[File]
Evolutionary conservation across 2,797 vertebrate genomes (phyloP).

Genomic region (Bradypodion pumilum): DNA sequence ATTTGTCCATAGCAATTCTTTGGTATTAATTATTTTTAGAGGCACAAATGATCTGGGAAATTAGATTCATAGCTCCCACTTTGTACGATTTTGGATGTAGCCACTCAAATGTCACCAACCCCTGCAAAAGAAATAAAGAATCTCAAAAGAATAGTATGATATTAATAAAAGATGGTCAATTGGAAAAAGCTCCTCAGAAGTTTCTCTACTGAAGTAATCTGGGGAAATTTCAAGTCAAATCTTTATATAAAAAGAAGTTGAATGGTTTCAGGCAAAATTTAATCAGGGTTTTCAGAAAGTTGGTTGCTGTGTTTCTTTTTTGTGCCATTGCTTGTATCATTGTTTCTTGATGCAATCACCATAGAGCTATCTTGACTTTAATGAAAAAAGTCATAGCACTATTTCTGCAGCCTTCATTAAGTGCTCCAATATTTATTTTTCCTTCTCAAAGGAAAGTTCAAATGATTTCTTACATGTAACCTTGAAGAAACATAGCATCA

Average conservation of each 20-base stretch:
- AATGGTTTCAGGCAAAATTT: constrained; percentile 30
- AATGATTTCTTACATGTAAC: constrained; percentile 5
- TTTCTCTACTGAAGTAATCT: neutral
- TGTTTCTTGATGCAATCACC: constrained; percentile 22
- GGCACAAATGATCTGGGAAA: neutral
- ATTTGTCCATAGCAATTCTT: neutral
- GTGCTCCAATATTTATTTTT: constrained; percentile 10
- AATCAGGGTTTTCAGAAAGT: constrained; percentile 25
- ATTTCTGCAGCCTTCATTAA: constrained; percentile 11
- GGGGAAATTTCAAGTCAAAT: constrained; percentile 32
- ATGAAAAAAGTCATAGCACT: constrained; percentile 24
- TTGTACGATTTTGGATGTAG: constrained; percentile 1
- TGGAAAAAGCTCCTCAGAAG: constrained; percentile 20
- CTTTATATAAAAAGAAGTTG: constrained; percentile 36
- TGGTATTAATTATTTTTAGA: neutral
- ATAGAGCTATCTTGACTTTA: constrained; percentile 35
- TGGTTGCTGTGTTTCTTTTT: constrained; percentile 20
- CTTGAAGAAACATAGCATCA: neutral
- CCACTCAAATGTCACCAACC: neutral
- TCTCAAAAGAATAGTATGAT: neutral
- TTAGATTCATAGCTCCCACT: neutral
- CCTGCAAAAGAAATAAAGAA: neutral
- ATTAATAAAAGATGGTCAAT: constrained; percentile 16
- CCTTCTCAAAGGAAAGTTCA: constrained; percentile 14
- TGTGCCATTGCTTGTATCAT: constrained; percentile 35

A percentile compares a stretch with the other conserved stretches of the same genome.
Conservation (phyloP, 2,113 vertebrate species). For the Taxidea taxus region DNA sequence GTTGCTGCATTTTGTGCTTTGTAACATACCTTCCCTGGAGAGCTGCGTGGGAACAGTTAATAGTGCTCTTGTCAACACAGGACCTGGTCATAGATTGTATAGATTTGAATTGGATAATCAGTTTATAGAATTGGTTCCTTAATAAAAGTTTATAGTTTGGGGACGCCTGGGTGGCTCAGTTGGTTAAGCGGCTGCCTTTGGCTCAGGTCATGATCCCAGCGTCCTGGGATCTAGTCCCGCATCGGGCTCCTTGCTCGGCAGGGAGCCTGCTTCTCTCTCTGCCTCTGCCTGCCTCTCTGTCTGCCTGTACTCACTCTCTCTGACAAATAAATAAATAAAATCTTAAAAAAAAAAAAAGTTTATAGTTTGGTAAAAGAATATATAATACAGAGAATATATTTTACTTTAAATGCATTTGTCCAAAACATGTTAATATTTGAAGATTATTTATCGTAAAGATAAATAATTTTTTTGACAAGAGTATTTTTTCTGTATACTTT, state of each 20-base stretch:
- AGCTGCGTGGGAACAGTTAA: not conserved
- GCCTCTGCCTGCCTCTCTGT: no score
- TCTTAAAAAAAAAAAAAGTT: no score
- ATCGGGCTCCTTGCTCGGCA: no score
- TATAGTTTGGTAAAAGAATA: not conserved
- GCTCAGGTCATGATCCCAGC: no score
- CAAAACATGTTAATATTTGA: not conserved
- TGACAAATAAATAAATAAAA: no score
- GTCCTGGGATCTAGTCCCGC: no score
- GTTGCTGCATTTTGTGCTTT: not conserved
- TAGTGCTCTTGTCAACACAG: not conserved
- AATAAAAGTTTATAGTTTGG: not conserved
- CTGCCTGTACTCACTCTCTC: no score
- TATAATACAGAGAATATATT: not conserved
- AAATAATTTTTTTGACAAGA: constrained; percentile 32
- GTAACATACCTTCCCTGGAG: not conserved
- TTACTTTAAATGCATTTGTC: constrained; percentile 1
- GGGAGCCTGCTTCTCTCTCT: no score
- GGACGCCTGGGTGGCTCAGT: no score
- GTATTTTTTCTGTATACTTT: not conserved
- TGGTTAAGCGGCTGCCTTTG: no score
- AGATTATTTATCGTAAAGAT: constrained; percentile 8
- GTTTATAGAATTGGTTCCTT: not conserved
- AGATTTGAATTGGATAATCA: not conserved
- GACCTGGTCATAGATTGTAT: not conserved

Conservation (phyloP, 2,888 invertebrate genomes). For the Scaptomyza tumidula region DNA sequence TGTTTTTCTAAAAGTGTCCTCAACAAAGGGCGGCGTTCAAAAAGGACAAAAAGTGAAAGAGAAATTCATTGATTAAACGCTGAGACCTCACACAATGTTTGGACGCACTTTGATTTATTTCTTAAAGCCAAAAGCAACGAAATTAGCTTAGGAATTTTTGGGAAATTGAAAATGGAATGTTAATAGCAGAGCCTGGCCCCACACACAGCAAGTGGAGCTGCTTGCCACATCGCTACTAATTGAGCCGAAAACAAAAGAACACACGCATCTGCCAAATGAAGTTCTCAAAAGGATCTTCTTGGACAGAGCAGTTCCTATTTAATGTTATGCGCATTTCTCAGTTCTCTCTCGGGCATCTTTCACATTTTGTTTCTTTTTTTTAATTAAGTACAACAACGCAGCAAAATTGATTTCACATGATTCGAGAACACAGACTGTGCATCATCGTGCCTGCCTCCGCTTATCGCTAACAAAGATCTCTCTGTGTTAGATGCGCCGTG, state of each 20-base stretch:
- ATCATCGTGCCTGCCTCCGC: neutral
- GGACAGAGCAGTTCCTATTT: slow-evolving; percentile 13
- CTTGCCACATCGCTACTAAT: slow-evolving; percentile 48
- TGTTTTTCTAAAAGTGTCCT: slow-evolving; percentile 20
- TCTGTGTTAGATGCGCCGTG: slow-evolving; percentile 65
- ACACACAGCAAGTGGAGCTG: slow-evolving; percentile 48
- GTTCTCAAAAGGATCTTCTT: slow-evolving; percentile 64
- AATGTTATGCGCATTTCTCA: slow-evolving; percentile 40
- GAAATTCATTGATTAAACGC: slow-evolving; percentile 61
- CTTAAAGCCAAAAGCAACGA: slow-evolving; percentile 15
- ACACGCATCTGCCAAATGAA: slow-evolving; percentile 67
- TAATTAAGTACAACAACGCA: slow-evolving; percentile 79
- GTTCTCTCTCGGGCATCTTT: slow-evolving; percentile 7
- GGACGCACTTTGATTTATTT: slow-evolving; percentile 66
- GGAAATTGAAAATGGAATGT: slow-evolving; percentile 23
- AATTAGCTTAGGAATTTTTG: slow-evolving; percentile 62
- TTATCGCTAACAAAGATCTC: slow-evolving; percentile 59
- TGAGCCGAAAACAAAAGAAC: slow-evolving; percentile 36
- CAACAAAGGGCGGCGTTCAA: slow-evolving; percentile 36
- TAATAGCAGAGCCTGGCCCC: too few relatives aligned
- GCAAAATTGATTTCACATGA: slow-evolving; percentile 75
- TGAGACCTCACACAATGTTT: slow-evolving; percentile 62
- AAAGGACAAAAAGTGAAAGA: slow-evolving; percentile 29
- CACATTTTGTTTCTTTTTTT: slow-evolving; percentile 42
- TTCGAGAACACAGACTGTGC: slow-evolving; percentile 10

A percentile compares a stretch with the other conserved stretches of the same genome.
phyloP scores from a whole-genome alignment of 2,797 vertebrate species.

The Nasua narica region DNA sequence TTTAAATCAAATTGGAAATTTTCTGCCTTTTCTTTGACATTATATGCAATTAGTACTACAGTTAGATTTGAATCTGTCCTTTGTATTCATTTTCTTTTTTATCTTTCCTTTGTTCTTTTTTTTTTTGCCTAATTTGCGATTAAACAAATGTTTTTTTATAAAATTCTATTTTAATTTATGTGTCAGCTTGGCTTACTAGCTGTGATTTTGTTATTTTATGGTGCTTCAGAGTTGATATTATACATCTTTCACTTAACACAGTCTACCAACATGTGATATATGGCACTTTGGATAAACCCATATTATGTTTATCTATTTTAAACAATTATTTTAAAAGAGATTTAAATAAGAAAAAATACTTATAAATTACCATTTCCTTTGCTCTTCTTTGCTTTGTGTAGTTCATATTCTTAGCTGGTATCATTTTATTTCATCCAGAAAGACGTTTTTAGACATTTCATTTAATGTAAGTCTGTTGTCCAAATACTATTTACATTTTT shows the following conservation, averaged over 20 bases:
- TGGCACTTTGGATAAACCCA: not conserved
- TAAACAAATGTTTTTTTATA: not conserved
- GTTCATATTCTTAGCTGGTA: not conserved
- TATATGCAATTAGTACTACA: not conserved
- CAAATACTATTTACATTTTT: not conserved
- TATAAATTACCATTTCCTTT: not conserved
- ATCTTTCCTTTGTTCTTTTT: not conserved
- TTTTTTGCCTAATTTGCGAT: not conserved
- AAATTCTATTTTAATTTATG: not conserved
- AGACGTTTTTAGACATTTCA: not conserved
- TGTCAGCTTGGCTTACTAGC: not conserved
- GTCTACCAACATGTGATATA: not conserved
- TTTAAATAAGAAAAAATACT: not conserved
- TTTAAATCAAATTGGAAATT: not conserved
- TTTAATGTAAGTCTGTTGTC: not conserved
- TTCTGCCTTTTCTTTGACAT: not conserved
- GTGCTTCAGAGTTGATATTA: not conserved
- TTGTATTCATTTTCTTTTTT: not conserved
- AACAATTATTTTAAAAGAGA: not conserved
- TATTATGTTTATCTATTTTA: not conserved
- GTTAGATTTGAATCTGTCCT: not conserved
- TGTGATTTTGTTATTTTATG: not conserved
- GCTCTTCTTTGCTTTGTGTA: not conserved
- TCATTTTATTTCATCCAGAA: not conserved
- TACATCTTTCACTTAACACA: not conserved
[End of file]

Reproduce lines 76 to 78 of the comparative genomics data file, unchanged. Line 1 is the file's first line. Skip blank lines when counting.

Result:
- TAATAGCAGAGCCTGGCCCC: too few relatives aligned
- GCAAAATTGATTTCACATGA: slow-evolving; percentile 75
- TGAGACCTCACACAATGTTT: slow-evolving; percentile 62